Yesterday, we printed an article by David Streeter discussing a Tea Party fundraising appeal which characterizes the Internal Revenue Service as “Obama’s Gestapo.” Personally, I deplore political bias by the IRS, regardless of its direction. Nevertheless, making over-the-top comparisons to Nazis desecrates the memory of the Holocaust.
The IRS has not set out to exterminate the right-wing groups. The IRS was not threatening them with the loss to the right to free speech and peaceful assembly. The IRS was trying to determine whether their purpose was mostly political, which would make them ineligible for 501(c)4 Social Welfare Organization status.
Keep in mind that not being a 501(c)4 is not the end of the world. Even if they were judged as “too political” to form a 501(c)4, they could refile as 527 Political Action Committees. Both 501(c)4s and PACs can take unlimited contributions, so there is no difference there. The groups were not claiming to be charitable 501(c)3 groups, so there was no question of the donors getting a tax deduction for the contributions.
Neither 501(c)4s nor PACs pay taxes on the contributions they receive, so there was no question of the Tea Party groups having to pay anything regardless of their answers to these questions from the IRS.
So what is the difference between a Political Action Committee and a 501(c)4?
The basic difference is that while 501(c)4 can keep their donor list secret, PACs (but not “Super PACs”) must disclose them.
In other words, the IRS (a.k.a. “Obama’s Gestapo”) was after disclosure, not blood or money. At worst, the Tea Party groups risked having to divulge the names of their backers. This isn’t a case of persecuted groups being threatened physically or financially. This is a case of shadowy backers trying to influence the political process while keeping out of the light of day.
Focusing the IRS’s attention on a particular political group was indeed wrong, but it was a wrong on the order of an administrative screw-up, not a wrong on the order of war crimes and genocide.
After the jump, more on what went wrong and what should be done about it.
From the information available so far, it seems that the decision to focus on certain groups was made by low-level civil servants at the IRS’s Cincinnati office, not at the direction of their managers.
Scrutiny should have been universal.
At the time, there was a surge in questionable applications for 501(c)4 status. It would have been reasonable to scrutinize all 501(c)4 applications closely. However, budget cutting had already left the office without the necessary staff and resources to cope with the existing load. (This is a case of being “penny-wise and dollar-foolish.” According to a study by Citizens for Tax Justice, a dollar of increased spending on IRS enforcement results in ten dollars in increased federal revenue, due to greater compliance with tax laws.”)
Given political and economic realities, perhaps they should have audited a random sample of the 501(c)4 applications, or they should have proposed non-biased criteria and had them approved via the proper channels. It was tone-deaf and unfair to single out specific groups on partisan criteria.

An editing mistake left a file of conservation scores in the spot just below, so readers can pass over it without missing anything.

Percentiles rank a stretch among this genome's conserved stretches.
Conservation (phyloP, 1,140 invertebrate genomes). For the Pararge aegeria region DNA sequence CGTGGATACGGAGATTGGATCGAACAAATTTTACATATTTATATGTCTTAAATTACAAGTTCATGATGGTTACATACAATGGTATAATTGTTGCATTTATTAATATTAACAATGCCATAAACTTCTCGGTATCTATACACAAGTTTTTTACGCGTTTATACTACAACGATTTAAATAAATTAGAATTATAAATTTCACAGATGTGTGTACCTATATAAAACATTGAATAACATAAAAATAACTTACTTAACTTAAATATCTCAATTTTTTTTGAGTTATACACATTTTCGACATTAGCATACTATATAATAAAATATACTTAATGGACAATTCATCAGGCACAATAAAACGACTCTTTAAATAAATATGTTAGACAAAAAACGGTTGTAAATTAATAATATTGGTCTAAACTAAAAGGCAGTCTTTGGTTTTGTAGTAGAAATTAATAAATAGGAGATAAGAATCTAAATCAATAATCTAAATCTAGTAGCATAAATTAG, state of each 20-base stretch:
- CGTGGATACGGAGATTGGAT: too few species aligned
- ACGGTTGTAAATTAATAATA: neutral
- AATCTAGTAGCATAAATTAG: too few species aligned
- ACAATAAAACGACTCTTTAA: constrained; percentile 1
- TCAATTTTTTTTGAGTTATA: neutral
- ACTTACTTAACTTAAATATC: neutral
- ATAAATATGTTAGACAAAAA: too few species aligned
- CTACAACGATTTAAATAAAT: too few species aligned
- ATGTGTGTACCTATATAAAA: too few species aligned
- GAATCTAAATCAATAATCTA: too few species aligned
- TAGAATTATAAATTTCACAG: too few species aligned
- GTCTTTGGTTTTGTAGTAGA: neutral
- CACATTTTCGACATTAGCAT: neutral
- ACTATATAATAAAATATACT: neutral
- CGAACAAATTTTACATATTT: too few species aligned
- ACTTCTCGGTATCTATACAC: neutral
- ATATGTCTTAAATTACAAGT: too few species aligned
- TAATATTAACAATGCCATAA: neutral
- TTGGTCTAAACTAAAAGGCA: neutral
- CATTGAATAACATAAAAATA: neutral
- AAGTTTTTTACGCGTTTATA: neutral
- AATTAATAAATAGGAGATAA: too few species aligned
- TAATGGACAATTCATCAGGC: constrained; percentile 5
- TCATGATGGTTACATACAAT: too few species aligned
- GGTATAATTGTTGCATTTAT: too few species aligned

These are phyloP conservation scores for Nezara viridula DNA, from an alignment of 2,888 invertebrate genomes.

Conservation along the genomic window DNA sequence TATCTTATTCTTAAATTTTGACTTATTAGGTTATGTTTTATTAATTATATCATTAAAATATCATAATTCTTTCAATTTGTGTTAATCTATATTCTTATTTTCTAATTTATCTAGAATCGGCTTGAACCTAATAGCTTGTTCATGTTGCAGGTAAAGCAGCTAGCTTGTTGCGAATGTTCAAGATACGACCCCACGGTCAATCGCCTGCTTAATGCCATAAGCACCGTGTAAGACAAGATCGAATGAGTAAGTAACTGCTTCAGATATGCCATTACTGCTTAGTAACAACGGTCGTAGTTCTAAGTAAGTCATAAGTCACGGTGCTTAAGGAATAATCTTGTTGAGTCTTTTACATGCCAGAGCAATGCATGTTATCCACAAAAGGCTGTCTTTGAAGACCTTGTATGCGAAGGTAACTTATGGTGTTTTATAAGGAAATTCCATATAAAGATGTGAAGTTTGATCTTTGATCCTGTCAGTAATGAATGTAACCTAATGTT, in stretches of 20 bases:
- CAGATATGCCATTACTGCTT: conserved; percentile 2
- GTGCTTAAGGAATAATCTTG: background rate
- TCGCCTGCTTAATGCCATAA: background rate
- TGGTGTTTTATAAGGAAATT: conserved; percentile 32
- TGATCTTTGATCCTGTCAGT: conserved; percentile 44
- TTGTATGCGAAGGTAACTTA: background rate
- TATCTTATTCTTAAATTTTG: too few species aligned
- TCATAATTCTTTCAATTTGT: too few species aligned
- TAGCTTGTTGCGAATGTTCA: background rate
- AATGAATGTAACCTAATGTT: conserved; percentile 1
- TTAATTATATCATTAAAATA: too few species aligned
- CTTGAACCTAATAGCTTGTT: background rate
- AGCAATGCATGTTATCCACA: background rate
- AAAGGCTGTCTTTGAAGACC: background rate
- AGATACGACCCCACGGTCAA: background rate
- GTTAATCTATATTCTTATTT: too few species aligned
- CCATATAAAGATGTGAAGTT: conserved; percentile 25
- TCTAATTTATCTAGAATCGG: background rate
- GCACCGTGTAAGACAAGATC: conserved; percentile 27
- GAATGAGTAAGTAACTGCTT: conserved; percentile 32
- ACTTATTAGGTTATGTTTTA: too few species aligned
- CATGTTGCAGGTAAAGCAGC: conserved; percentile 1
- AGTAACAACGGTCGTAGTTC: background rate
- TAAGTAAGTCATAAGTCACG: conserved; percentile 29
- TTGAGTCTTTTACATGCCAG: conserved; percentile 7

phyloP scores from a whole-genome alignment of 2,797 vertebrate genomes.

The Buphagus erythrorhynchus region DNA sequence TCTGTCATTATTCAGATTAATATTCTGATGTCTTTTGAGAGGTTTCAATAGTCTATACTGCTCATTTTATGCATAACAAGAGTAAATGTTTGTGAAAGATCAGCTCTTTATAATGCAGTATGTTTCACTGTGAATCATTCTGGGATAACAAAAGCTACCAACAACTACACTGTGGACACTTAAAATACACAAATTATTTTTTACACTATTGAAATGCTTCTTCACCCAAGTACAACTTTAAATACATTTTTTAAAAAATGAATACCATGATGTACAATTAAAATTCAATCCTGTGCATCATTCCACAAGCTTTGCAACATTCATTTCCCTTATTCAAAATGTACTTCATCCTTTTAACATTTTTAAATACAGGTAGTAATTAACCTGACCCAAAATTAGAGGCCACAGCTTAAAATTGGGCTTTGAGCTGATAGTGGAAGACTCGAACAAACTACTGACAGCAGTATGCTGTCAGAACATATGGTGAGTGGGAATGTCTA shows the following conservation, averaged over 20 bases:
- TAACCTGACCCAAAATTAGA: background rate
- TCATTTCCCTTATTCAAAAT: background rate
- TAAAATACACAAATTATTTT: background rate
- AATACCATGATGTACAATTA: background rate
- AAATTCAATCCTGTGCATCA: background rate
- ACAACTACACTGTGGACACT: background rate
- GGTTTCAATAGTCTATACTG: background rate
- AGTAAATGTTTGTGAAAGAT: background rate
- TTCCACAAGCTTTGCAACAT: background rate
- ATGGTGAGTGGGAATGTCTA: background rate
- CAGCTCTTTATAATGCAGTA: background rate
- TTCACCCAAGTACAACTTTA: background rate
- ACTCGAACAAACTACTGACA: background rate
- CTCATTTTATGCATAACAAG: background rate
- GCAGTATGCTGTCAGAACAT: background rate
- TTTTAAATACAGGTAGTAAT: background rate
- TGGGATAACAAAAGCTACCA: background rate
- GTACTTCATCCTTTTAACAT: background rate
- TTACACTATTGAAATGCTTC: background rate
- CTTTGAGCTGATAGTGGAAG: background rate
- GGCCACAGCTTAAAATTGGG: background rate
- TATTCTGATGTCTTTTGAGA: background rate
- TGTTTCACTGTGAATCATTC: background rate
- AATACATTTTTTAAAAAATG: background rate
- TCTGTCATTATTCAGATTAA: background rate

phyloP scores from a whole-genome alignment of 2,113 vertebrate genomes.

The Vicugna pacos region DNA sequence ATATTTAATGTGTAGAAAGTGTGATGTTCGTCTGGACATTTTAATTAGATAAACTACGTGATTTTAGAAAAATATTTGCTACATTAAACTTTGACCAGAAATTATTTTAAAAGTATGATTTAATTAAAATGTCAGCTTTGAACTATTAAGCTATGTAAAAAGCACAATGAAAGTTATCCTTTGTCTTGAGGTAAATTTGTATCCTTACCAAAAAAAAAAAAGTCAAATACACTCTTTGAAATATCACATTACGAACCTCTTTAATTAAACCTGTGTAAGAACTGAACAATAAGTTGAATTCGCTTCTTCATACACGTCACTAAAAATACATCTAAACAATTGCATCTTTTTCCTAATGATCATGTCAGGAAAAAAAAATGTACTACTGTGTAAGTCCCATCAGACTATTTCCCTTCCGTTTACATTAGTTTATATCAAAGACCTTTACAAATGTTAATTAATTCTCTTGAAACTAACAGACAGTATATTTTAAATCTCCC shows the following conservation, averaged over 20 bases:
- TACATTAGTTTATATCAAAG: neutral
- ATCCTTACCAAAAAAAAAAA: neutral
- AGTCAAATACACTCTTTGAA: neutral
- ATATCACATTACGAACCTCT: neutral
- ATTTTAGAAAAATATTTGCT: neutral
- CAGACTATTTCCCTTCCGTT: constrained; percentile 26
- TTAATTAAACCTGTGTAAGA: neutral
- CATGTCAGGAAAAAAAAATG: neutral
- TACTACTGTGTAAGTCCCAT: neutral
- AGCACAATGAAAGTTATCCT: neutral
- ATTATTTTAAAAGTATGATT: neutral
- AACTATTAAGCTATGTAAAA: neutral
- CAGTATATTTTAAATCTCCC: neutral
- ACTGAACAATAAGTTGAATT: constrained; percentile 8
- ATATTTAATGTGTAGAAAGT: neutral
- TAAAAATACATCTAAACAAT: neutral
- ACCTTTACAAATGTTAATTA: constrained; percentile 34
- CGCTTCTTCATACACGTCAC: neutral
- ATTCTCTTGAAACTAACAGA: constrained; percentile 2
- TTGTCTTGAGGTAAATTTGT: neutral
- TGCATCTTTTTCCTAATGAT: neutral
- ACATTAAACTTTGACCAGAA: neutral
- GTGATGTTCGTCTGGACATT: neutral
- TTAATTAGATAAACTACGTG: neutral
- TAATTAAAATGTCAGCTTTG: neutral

Unfortunately, that is not what they did. Instead, their scrutiny fell predominantly (but not exclusively) on right-wing groups. In addition to more than 90 Tea Party groups that were examined, at least three liberal groups faced similar scrutiny. According to Bloomberg:
The Internal Revenue Service, under pressure after admitting it targeted anti-tax Tea Party groups for scrutiny in recent years, also had its eye on at least three Democratic-leaning organizations seeking nonprofit status.
One of those groups, Emerge America, saw its tax-exempt status denied, forcing it to disclose its donors and pay some taxes. None of the Republican groups have said their applications were rejected.
Progress Texas, another of the organizations, faced the same lines of questioning as the Tea Party groups from the same IRS office that issued letters to the Republican-friendly applicants. A third group, Clean Elections Texas, which supports public funding of campaigns, also received IRS inquiries.
The IRS non-profit office exercised poor judgment in its targeting, but the mistake does not appear to have been made for political purposes. If the IRS was being used politically by the White House, Mitt Romney would not have been able to keep his tax returns secret, and liberal groups would not have received the same inquiries that Tea Party groups did.
In order to avoid problems like this in the future:
- The IRS budget should be increased so that it can examine fully all 501(c)4 applications.
- The IRS administration needs to be hands-on and aware of what front-line employees are doing, and provide clear guidelines to direct the targeting of audits.
- The FEC, rather than the IRS, should be given jurisdiction over the political activity of non-profit groups.
- 501(c)4s should not be allowed to contribute to Political Action Committees. Doing so effectively turns them into front groups for these PACs allowing donors to camouflage their support for them.
- Campaign finance law should be reformed so that no political contributions can be made anonymously.